Pattern, Processes, Procedures, and Problem Solving
In our last article, we covered the investigation of inputs and discovery of data that feeds the information portions of analytics. It was the first step in our process and one that is highly dependent on this next step; aptly named — process.
analytics is only true/reliable if it can be repeated
Like it or not, analytics includes repetition. As noted in all the prior articles, it is a very recursive process. If you have no patience for repetition, you should probably find a different occupational pursuit. Repetition can be difficult unless you adopt good process.
Like all the steps in our process — there is an information (I) portion of process. It is probably the least loved step of them all — documentation. Documentation, definitions, data heritage, and other descriptive material can be very helpful in making sure your analysis is reliable and repeatable. Unfortunately, this sub-step is too often skipped, ignored, or just hastily done.
On the subject of hastily done, one of the most common mistakes of junior analysts is to combine and/or skip steps. Skipping steps leads to starting over… this is the sort of recursion that should be avoided. In analytics, patience and discipline speed the process.
Along the way, patterns emerge. There is recurring organization (O) to the analytic process. Seasoned purveyors learn what to look for over years of experience (and repetition). No matter what subject matter you are dealing with there are clear patterns in all data. The hardest problems/data sets to work with in analytics tend to have the highest complexity or shortest length of time available to create identifiable patterns.
What kind of patterns are we referring to?
- Patterns in the distribution
- And many others
All of which would require an article of their own to detail (stay tuned). Most rely on techniques like visual comparison, benchmark development, and decomposition (also worthy of solo articles).
Process has a nearly endless diversity. It is what can lead to analysis paralysis. There is always more to find. Analysts need to determine (D) the priority of various potential paths. Experienced analysts know how to project probabilities of numerous paths and patterns.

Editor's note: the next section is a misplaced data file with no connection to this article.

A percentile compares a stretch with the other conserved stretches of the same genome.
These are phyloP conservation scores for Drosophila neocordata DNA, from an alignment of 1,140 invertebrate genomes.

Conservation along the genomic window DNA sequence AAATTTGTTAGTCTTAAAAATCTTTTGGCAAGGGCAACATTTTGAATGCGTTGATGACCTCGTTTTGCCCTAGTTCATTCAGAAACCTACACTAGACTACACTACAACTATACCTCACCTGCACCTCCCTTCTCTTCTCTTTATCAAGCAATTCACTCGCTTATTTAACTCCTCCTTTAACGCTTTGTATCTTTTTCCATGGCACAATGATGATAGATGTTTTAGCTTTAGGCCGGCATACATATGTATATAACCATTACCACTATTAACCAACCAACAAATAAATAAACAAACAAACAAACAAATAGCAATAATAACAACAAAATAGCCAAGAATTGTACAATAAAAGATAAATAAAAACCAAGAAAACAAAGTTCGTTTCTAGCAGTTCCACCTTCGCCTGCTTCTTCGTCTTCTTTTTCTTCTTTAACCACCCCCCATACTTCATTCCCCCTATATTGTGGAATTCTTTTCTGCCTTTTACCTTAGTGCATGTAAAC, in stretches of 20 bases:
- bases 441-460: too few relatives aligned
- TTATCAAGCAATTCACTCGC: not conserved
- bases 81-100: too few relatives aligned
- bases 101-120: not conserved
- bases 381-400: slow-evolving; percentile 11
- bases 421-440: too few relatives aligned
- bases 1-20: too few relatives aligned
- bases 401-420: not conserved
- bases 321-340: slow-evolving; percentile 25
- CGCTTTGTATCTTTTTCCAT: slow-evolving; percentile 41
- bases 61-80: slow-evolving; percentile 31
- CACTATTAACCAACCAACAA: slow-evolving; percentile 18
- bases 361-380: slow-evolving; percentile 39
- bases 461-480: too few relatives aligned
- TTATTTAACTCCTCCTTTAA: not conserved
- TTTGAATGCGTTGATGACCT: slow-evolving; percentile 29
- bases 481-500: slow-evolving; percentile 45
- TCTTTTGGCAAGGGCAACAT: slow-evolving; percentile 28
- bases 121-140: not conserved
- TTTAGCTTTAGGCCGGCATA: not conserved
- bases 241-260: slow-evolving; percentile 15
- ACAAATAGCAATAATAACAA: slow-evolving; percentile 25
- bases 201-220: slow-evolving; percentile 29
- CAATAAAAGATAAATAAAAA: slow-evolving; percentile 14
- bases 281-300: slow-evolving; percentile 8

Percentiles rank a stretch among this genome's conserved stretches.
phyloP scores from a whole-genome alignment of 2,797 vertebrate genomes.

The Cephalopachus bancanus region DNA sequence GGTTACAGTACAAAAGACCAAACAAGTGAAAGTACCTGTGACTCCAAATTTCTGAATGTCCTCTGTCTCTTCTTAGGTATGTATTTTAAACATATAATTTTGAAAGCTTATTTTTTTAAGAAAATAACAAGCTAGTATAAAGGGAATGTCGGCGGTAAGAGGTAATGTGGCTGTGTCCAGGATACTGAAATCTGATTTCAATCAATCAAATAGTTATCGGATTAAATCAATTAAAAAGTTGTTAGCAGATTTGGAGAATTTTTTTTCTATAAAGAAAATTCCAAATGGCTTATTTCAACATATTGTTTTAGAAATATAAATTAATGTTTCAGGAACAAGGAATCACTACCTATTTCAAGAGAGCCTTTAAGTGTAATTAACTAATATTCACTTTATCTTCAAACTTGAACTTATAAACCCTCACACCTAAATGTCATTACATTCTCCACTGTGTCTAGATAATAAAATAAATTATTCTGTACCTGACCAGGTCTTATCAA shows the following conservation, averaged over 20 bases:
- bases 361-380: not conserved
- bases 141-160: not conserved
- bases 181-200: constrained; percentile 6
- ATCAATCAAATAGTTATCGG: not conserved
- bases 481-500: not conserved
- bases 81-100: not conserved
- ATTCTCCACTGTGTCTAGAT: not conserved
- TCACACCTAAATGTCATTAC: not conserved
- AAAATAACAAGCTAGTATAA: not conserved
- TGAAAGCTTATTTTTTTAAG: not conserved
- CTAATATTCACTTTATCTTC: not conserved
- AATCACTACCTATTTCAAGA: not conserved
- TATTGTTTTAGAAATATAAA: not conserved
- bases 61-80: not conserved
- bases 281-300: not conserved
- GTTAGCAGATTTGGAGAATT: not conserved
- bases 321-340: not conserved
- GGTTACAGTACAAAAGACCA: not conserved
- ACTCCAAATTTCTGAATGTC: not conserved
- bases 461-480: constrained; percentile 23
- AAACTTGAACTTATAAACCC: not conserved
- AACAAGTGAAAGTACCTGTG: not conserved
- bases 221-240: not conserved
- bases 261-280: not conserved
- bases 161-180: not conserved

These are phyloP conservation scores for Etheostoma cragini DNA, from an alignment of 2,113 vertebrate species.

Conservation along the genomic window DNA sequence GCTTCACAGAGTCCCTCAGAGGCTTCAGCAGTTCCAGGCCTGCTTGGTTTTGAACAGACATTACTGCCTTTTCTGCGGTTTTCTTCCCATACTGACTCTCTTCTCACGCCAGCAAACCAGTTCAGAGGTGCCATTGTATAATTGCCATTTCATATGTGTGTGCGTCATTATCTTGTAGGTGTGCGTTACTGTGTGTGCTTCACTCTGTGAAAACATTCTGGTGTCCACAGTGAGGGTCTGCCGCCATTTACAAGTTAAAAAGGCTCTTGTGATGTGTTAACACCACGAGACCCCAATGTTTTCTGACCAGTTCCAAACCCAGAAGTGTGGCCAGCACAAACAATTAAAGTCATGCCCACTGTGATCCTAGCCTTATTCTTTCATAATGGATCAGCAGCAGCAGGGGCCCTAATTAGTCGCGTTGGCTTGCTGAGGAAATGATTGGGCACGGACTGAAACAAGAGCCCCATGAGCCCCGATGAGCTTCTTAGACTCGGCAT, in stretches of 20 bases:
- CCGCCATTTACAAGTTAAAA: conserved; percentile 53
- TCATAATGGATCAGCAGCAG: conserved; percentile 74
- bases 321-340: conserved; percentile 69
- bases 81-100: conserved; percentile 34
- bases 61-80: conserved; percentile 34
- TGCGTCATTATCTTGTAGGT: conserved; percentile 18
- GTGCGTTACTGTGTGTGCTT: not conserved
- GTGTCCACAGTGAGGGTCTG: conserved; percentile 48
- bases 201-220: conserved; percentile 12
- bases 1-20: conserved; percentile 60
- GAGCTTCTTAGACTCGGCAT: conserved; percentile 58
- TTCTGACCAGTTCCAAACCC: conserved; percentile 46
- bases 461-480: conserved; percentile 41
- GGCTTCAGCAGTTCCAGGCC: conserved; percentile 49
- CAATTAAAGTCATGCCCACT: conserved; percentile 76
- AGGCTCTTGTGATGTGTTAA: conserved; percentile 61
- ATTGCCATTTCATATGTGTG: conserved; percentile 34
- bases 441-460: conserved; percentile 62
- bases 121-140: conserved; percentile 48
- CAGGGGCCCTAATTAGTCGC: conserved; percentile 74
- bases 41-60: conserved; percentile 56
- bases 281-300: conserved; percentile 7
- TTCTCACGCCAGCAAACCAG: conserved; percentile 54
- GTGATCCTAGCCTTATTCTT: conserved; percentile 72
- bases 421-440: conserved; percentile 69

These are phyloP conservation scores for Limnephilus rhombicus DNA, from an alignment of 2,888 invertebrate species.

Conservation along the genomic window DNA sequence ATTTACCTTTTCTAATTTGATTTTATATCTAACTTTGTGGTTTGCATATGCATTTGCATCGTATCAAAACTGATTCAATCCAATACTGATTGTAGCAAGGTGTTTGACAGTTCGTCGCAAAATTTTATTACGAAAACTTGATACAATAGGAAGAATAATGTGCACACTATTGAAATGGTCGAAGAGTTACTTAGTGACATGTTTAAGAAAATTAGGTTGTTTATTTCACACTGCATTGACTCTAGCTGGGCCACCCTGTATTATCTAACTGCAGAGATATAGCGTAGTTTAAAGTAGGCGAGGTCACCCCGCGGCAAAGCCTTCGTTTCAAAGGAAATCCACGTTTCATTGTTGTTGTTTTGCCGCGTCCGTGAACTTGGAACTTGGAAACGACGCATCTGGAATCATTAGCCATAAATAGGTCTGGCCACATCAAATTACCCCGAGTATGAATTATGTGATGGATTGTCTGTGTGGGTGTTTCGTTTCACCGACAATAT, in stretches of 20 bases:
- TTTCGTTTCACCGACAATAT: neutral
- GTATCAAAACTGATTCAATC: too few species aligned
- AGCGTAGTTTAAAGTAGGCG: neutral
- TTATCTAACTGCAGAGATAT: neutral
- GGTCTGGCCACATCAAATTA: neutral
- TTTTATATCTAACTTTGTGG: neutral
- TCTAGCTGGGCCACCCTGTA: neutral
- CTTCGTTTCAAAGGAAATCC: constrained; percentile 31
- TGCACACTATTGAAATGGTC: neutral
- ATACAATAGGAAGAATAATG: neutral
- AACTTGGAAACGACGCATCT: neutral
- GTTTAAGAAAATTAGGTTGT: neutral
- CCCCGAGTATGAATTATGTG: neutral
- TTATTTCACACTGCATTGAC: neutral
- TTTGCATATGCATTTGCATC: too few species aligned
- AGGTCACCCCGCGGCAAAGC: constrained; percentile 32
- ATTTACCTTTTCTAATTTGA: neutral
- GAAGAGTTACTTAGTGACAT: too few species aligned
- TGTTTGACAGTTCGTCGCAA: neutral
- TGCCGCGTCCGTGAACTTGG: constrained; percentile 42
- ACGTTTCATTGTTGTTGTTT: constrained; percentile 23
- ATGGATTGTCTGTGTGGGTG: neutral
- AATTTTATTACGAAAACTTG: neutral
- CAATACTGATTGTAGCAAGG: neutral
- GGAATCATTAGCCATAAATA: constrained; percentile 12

Finally, the analyst should begin to have suspicions (S). A story emerges from this process, allowing the analyst to make predictions and to postulate potential hypotheses for later testing. If too many emerge, there will be more decision-making (D) to follow. There is that recursion again.
But wait… along the way — problems often emerge with the data. Great analysts have a nose for forensic data analysis. As they detail (I) and iterate (P), various patterns (O) may signal a problem (D). In this situation an analyst must look for causality (S). Root cause, unlike more ephemeral causality should be purely technical. The why is a computer procedure or algorithm, not a complicated system (hopefully) or worse a behavior. Some of my frequent readers know that I am a huge cynic of causality claims in those latter two scenarios.
Once root cause is determined, a fix will need to be put in place and the analyst gets to… start again. Sigh. The process churns on, but at least the problem was upstream. Many organizations react poorly to these delays and fail to recognize the value analysts provide from and auditing and integrity perspective. My teams in the financial industry saved our companies billions… that’s a B, but not a new step in the process (just a real big value add).
At the completion of this series and our process, we will add more articles on various techniques in the process stage of analytics. Problem solving, pattern recognition, and prediction are all great topics — but require their own articles. But know this — each stage of this process can really only be understood and mastered by application. Articles like this can only set the stage.
Speaking of which, our stage is now set for the next phase of the process. Coming soon… once we get organized.
Stay tuned and thanks for reading!
Gurupriyan is a Software Engineer and a technology enthusiast, he’s been working on the field for the last 6 years. Currently focusing on mobile app development and IoT.